Seneca Nation Thunders Back in Western New York: PART ONE

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NIAGARA FALLS, N.Y. - There's a new thunder in Niagara Falls these days.
Rumbling up from the floor of the remodeled Niagara Falls Convention
Center, nearly 3,000 slot machines roar with electric energy generated by
the nearby Robert Moses Niagara Power Plant. Indeed, the very same Niagara
waters that break over the mighty cataracts, just a few hundred yards from
restored Seneca Nation lands in the heart of this internationally
recognized destination city, are providing the power for an economic
advance destined to return the Seneca people to a position of political and
economic leadership in their ancient homelands.

Indian Country Today editors sat down with Cyrus Schindler, chairman of the
Seneca Gaming Commission, in the management offices of the Seneca Niagara
Casino, not long after the opening of the Nation's second (of three planned
casinos) on their Allegany territory in Salamanca. Schindler, a former
ironworker and construction supervisor and president of the Seneca Nation
during compact negotiations with New York's Governor Pataki, talked openly
about the compact, about the casino's financing and management, and about
Seneca Nation plans for the future.

Indian Country Today:How many jobs will be created at the Seneca Allegany
Casino?

Cyrus Schindler:I think there was like 1,500. Maybe it's 3,500 jobs we've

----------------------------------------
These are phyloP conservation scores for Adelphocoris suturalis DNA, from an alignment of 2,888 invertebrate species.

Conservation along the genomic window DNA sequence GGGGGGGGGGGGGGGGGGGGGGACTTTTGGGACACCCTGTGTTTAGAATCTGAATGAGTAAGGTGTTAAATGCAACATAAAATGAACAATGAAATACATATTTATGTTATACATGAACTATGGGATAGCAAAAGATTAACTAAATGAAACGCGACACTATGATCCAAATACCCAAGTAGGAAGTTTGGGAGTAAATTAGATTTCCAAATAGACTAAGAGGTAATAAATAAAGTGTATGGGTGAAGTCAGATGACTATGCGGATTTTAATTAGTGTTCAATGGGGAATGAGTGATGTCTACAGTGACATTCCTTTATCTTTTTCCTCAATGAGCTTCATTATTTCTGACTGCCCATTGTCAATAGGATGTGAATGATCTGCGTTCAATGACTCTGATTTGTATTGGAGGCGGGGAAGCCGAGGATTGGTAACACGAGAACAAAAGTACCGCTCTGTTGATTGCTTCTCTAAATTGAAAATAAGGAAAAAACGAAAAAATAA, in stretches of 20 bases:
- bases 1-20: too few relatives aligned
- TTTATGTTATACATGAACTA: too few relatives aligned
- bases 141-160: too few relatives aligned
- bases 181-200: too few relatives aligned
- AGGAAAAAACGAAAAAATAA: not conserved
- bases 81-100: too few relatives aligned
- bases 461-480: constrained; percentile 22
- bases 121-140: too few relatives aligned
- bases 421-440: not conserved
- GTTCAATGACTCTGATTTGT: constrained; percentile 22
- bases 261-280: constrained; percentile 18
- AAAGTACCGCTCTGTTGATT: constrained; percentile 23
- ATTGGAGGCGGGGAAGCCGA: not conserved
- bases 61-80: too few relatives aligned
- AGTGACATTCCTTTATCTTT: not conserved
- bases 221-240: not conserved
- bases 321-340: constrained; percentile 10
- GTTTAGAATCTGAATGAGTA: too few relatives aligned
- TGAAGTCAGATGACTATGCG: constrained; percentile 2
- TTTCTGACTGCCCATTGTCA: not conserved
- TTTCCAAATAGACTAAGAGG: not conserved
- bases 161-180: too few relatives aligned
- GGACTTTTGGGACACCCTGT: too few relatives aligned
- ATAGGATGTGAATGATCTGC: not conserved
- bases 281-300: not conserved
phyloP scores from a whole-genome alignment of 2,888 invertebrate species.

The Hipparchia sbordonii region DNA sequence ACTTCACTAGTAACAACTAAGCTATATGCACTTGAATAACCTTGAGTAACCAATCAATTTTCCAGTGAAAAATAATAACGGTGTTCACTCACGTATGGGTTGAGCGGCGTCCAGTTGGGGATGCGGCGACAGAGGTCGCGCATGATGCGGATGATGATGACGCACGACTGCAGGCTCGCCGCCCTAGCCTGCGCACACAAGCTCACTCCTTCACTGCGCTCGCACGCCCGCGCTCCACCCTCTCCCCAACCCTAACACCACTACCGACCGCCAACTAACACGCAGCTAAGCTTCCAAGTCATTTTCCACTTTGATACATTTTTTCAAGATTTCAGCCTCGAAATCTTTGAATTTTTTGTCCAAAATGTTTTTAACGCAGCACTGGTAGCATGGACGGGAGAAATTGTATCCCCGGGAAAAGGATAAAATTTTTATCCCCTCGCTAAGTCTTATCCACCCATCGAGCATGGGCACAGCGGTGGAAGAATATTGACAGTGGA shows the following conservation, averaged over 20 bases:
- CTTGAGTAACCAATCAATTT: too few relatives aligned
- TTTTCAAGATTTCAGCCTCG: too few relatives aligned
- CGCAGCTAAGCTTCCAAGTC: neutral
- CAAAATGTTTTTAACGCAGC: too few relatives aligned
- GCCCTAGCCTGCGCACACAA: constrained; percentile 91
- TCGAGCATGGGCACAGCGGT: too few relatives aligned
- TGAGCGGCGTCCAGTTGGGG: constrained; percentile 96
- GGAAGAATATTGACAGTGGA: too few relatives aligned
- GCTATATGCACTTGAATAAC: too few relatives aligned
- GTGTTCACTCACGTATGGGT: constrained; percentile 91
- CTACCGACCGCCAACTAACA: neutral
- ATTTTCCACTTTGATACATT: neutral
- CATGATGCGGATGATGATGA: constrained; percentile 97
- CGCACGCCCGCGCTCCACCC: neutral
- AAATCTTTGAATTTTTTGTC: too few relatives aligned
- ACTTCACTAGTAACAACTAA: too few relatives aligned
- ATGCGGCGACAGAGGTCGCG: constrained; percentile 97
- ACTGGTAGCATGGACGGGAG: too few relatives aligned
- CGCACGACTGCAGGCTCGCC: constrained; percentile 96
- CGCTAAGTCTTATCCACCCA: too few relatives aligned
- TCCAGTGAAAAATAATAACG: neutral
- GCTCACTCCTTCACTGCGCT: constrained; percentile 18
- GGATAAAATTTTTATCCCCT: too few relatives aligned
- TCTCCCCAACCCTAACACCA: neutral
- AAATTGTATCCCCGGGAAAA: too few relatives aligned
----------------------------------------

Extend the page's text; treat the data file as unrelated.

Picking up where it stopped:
created total [to date].

And this is what I always thought, to help the region, to help the nation,
and casinos will help the nation. Now my vision, and I think everybody
else's, I would like to say that in five years this place will create 8,000
jobs total.

ICT: 8,000 jobs. Just in the Seneca Niagara facility?

Schindler:
Just in the Niagara facility. Allegany will create probably
3,000, something like that, with the resort area down there. And the
Buffalo-Erie one I don't even want to comment on that right now.

ICT: We've been following that issue in The Buffalo News.

Schindler: And it's really something that takes you away from being focused
on what you're really doing. I like to stay focused on what I'm doing and
let [our team] deal with that when I've got bigger fish to fry over here.
And it's coming. We've got a board that deals with that. It will come in a
while.

ICT:
Let's talk about your organization's structure and long-term vision.
There are two corporations?

Schindler:
There are three. Well there's the parent corporation, the Seneca
Gaming Corporation, and then every one of our facilities, Seneca Niagara
Falls, Seneca Erie, and Seneca Territory down in Allegany. And it seems it
is working.

ICT: That was the goal, to keep he politics at arm's length?

Schindler:
Well, yeah, but they're short arms [laughter]. You'll find that
anywhere. But like a councilor they have to deal with a lot of issues,
day-to-day issues within the nation. You know we have tax issues we're
working on. We're trying to get education. We have a big mold problem [in housing], which they have all over the country. We're going to test this
and there are some houses we've got to get rid of - you know do abatement
on them and build new houses.

And this is another thing we're looking at. We're trying to get away from a
lot of the federal grants. I looked at it and, I was new in politics
three-and-a-half years ago. I lived on the reservation and I stood and
looked through the windows and said, "Gee, they could do this and they
could do that. That's plain and simple." But when I got on the other side
of the window, it's not as plain and simple as you think it is to do
anything. But, trying to get away from some of the federal and state grants
and doing things ourselves where the nation's got control.

ICT: In terms of education policy what is the plan of the Seneca Nation? Is
it the hope that the nation will be able to pay for college education for